New Brunswick

Professor accuses N.B. university of misrepresenting details of job offer

Steve Salterio is accusing Mount Allison University of "negligent misrepresentation" for allegedly reneging on the details of the job that was offered to him in 2019.

Steve Salterio left his $375K job at Queen's University to join Mount Allison

Steve Salterio says Mount Allison University misrepresented itself when it laid out certain details in an offer that convinced him to leave his job at Queen's University to take one with the Sackville, N.B., school. (Queen's University)

A high-profile business professor is accusing Mount Allison University of reneging on a promise to give him a special deal to reduce his teaching load if he brought his academic star power to the idyllic New Brunswick school.

Steve Salterio is arguing in a lawsuit that Mount Allison president Jean-Paul Boudreau told him the dean of commerce could "make it happen" if Salterio abandoned his lucrative position at Queen's University in Kingston, Ont.

But when Salterio received his course assignments in the spring of 2019, he discovered the university hadn't kept its word, and was now telling him his "pre-agreement" was worthless and he needed to file a union grievance.

"The action brought by Salterio is premised on the idea that he is special," the university argued in trying to get the lawsuit thrown out of court.

"Unfortunately, that is a self-assessment by Salterio that is not shared by anyone else."

Judge allows case to be heard

But Court of Queen's Bench Justice Fred Ferguson ruled last fall the case can go ahead, a decision upheld recently by the New Brunswick Court of Appeal.

Ferguson ruled that Salterio must be special indeed if Boudreau got personally involved in the negotiations to recruit him.

"It is doubtful, given the workload of a modern day university president, even at a mid-sized Canadian university, that there is time for the President to take on ad hoc the role of Human Resources Director," the judge wrote.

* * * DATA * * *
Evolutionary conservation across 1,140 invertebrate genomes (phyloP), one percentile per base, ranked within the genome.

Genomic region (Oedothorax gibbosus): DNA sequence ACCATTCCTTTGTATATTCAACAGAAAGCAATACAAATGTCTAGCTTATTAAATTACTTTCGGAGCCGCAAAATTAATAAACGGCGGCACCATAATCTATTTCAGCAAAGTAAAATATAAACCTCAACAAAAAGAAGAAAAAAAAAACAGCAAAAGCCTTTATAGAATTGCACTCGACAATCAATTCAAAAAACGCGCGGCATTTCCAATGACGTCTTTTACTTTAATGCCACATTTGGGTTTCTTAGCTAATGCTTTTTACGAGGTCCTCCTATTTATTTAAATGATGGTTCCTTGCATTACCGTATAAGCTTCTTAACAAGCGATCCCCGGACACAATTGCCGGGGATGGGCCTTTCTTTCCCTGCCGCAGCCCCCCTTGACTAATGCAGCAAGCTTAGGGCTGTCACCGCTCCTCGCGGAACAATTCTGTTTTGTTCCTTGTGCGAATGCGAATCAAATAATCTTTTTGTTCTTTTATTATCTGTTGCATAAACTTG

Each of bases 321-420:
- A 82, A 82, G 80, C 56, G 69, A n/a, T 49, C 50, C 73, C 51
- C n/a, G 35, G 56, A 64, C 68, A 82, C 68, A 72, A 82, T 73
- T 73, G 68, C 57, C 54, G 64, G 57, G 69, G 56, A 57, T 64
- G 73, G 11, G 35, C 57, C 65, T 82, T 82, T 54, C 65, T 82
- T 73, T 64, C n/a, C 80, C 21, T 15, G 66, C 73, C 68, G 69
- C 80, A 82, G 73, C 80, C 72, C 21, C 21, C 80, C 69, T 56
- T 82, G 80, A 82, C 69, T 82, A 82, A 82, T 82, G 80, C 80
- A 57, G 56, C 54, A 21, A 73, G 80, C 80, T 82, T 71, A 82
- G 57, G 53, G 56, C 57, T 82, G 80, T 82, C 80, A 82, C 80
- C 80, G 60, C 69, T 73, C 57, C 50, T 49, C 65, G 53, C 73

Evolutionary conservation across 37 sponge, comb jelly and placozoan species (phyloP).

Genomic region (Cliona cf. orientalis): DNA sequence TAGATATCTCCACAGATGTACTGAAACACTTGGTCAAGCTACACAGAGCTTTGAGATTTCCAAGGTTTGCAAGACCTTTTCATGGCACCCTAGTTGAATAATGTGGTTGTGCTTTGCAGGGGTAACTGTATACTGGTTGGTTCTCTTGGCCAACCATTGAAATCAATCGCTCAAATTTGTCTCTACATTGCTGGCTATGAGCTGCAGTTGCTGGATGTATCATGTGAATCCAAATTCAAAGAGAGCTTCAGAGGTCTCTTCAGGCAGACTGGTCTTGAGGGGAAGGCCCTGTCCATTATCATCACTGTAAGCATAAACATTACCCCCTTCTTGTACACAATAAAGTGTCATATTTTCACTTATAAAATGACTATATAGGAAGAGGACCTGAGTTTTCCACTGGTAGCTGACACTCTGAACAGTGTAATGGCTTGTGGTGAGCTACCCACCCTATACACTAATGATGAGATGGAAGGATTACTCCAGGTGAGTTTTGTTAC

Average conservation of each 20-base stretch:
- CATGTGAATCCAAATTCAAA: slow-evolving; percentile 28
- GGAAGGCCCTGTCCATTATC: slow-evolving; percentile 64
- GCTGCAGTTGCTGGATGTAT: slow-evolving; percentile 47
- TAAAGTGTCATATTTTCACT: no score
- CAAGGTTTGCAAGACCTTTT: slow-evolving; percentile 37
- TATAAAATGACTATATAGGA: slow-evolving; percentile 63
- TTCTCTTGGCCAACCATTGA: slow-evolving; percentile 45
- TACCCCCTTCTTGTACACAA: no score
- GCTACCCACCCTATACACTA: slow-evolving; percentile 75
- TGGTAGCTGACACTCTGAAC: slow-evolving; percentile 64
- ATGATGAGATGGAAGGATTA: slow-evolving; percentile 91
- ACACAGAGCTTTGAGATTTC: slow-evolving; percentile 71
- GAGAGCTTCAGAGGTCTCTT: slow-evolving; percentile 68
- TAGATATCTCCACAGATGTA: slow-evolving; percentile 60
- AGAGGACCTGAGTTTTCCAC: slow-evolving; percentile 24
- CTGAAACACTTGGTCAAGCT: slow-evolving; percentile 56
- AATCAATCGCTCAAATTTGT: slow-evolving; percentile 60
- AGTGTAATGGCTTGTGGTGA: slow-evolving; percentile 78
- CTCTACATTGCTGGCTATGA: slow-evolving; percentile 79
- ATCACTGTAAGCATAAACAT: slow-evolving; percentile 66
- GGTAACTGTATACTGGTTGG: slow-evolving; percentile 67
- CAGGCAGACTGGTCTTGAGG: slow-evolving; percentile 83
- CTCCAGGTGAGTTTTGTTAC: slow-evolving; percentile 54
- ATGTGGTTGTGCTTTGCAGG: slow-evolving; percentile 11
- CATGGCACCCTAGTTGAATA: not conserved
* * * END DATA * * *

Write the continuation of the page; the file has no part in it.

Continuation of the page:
"It seems clear that high authority in the University must have thought Dr. Salterio was worth the significant efforts made to recruit him to the University."

Justice Fred Ferguson ruled that Salterio's case against Mount Allison could go ahead. (Catherine Harrop/CBC)

The appeal ruling, rejecting Mount Allison's bid to throw out the case, means the lawsuit can continue and go to trial.

Salterio says the university's reneging on its agreement led him to withdraw from joining Mount Allison at great cost. He and his wife had already sold their home in Kingston and made an offer on one in Sackville, N.B.

His wife, Leslie Benecki, is also part of the lawsuit because she gave up a $101,000-per-year job at Kingston Community Health Centres to move to New Brunswick. Mount Allison tried and failed to have her claim thrown out as well.

"Mount Allison will not be commenting on this," spokesperson Laura Dillman said in an email Wednesday.

Salterio said Wednesday his lawyer advised him not to comment. 

None of the allegations in the lawsuit has been proven in court.

Professor left $375K job to join Mount Allison

Salterio, a 1982 graduate of Mount Allison, is a well-known professor specializing in auditing and corporate governance at the Smith School of Business at Queen's.

His tenured position there and his role as editor of an academic journal were earning him $375,000 a year.

But after working as a consultant to help Mount Allison set up the Ron Joyce Centre for Business Studies, he stayed in touch with administrators and faculty. He eventually approached them about teaching there, despite a lower salary of $155,000.

"It seems that his interest in returning to Sackville was due in part to him entering the twilight of his career combined with the thought of returning to his educational roots," Ferguson wrote in his ruling.

Salterio began talking to Mount Allison in 2017 but made it clear he would only leave Queen's under certain conditions, including a lighter teaching load in his first two years.